A lot of the problems we had in the later, middle part of our marriage could be attributed to a relatively simple thing. I had decided, after we had nearly run out of cash several times, and once were afraid to even take a very sick baby to a doctor, that my primary responsibility was to provide. I was the husband – I needed to make sure I earned enough to support my growing little family. I developed a habit of working routine 55-hour weeks. I travelled extensively for field work – weeks at a time. I had become wedded to something else – my work. My duty.

            I said I am slow at some things. It took me years to come to a very simple decision: Louise came first. My work, my personal and professional goals, even the kids were secondary to anything that I might do that would make Louise happy. It became the core of my existence.

            This morning I waited in the van to drive her to an appointment. She got in, and as we started driving, she said “You are always so kind to me.” Huh? “What did I do?” I asked. “You opened the door for me so with all these things in my hands it was easier for me to get in. And now you’re driving me to an appointment.”

            Well, duhh.

            It’s become so ingrained for each of us, that neither of us takes any thought other than to do kind and considerate things – small acts – whenever the opportunity presents itself.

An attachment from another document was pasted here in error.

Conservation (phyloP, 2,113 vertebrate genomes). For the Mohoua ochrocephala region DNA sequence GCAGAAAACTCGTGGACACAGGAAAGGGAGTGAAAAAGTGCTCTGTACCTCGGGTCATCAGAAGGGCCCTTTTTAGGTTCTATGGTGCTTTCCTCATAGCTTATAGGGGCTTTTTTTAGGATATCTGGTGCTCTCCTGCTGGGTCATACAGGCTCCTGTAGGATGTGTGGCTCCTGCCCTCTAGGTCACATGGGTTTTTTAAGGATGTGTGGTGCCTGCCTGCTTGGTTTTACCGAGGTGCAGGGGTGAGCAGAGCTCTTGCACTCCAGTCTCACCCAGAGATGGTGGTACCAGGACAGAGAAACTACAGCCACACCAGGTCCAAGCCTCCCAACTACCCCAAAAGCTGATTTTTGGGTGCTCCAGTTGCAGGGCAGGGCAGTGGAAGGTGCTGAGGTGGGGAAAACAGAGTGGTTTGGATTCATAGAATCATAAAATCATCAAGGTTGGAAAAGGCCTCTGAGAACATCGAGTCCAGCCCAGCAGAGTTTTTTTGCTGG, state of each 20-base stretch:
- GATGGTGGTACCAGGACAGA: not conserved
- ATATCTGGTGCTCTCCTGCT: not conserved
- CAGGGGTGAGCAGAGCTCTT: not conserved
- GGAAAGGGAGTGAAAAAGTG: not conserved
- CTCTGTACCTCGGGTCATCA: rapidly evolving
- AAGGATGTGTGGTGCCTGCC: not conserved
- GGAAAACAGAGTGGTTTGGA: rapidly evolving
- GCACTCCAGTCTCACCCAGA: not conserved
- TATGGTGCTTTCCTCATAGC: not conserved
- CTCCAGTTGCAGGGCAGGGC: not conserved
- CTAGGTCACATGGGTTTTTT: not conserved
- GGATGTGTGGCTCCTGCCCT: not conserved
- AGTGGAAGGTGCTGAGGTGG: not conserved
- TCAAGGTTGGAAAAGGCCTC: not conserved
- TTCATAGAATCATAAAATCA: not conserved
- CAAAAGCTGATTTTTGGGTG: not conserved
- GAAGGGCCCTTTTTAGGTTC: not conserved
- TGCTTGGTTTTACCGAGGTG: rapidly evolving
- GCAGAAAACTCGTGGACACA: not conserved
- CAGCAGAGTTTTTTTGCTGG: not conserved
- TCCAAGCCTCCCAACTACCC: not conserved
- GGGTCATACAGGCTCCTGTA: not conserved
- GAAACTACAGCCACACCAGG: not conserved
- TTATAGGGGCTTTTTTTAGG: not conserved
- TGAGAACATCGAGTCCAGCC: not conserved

And Gene was right: we are so much happier, after 52 years together now, than we were even when first married. We worry about our kids and grandkids together. We share interesting news stories. We prefer to walk together, even though we have different paces. We ask the other first if it’s OK to spend money on something. It doesn’t matter if the other says “Of course – you don’t have to ask!” Kindness and thoughtfulness for the other always comes first.

            It is my prayer – my expectation in fact – that when one of us passes to the Other Side, the other won’t have to wait around, lonely, for very long.  

 ~~~~~

 

 

* January 6, 1998, NASA release: Lunar spacecraft carries ashes, special tribute to Shoemaker

There could be no finer tribute to the legendary planetary geologist who said his greatest unfulfilled dream was to go to the moon.

Tonight, the ashes of Eugene M. Shoemaker are to be launched in a memorial capsule aboard Lunar Prospector to the moon. The polycarbonate capsule, one-and-three-quarters inches long and seventh-tenths inch in diameter, is carried in a vacuum-sealed, flight-tested aluminum sleeve mounted deep inside the spacecraft.

Around the capsule is wrapped a piece of brass foil inscribed with an image of a Comet Hale-Bopp, an image of Meteor Crater in northern Arizona, and a passage from William Shakespeare's enduring love story, "Romeo and Juliet":

 

            And, when he shall die,

            Take him and cut him out in little stars,

            And he will make the face of heaven so fine

            That all the world will be in love with night,

            And pay no worship to the garish sun.

Shoemaker was best known for his work on extraterrestrial impacts and for his later collaboration with his wife, Carolyn, in the study and discovery of comets. He was long a distinguished scientist with the U.S. Geological Survey at Flagstaff, Ariz., where he established the agency's astrogeology branch. He was killed July 18, 1997, in a car accident in Alice Springs, Australia, during field research on impact crater geology. Carolyn Shoemaker was injured in the accident.